in light of recent evidence that
epigenetic changes made in the parent generation can
turn up not just one but several generations down the
line, long after the original trigger for change has
been removed. In 2004 Michael Skinner, a geneticist
at Washington State University, accidentally discovered
an epigenetic effect in rats that lasts at least four
generations. Skinner was studying how a commonly used
agricultural fungicide, when introduced to pregnant
mother rats, affected the development of the testes
of fetal rats. He was not surprised to discover that
male rats exposed to high doses of the chemical while
in utero had lower sperm counts later in life. The
surprise came when he tested the male rats in subsequent
generations—the grandsons of the exposed mothers.
Although the pesticide had not changed one letter of
their DNA, these second-generation offspring also had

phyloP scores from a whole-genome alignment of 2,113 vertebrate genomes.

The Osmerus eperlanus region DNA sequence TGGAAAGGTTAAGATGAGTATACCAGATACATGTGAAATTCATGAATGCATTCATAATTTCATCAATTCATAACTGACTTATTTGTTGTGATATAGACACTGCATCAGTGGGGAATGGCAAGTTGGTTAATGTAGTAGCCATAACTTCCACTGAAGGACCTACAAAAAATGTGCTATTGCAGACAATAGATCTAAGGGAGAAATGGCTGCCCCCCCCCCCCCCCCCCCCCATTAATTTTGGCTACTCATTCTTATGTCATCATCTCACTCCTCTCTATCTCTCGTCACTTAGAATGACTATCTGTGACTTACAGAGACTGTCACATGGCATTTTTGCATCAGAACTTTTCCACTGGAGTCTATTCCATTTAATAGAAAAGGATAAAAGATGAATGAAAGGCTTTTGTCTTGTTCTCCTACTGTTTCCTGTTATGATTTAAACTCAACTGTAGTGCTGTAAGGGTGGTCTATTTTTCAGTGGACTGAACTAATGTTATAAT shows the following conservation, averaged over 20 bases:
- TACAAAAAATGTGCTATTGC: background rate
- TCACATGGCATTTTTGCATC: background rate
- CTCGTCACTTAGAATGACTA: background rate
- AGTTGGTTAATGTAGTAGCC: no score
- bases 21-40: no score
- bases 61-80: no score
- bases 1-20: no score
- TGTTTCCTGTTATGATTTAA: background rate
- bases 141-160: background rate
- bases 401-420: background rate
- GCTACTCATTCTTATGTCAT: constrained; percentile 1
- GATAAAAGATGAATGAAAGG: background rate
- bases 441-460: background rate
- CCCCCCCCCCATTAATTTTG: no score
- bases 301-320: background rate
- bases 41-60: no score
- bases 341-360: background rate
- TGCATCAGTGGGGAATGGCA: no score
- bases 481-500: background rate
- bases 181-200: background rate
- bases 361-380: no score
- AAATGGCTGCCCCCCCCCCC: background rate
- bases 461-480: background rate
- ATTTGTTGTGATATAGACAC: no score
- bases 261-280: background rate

low sperm counts. The same was true of the next generation
(the great-grandsons) and the next.
Such results hint at a seemingly anti-Darwinian aspect
of heredity. Through epigenetic alterations, our genomes
retain something like a memory of the environmental
signals received during the lifetimes of our parents,
grandparents, great-grandparents, and perhaps even
more distant ancestors. So far, the definitive studies
have involved only rodents. But researchers are turning
up evidence suggesting that epigenetic inheritance
may be at work in humans as well.
2005, Marcus Pembrey, a clinical geneticist at the
Institute of Child Health in London, attended
a conference at Duke University to present intriguing
data drawn from two centuries of records on crop yields
and food prices in an isolated town in northern Sweden.
Pembrey and Swedish researcher Lars Olov Bygren noted
that fluctuations in the towns' food supply may have
health effects spanning at least two generations. Grandfathers
who lived their preteen years during times of plenty
were more likely to have grandsons with diabetes—an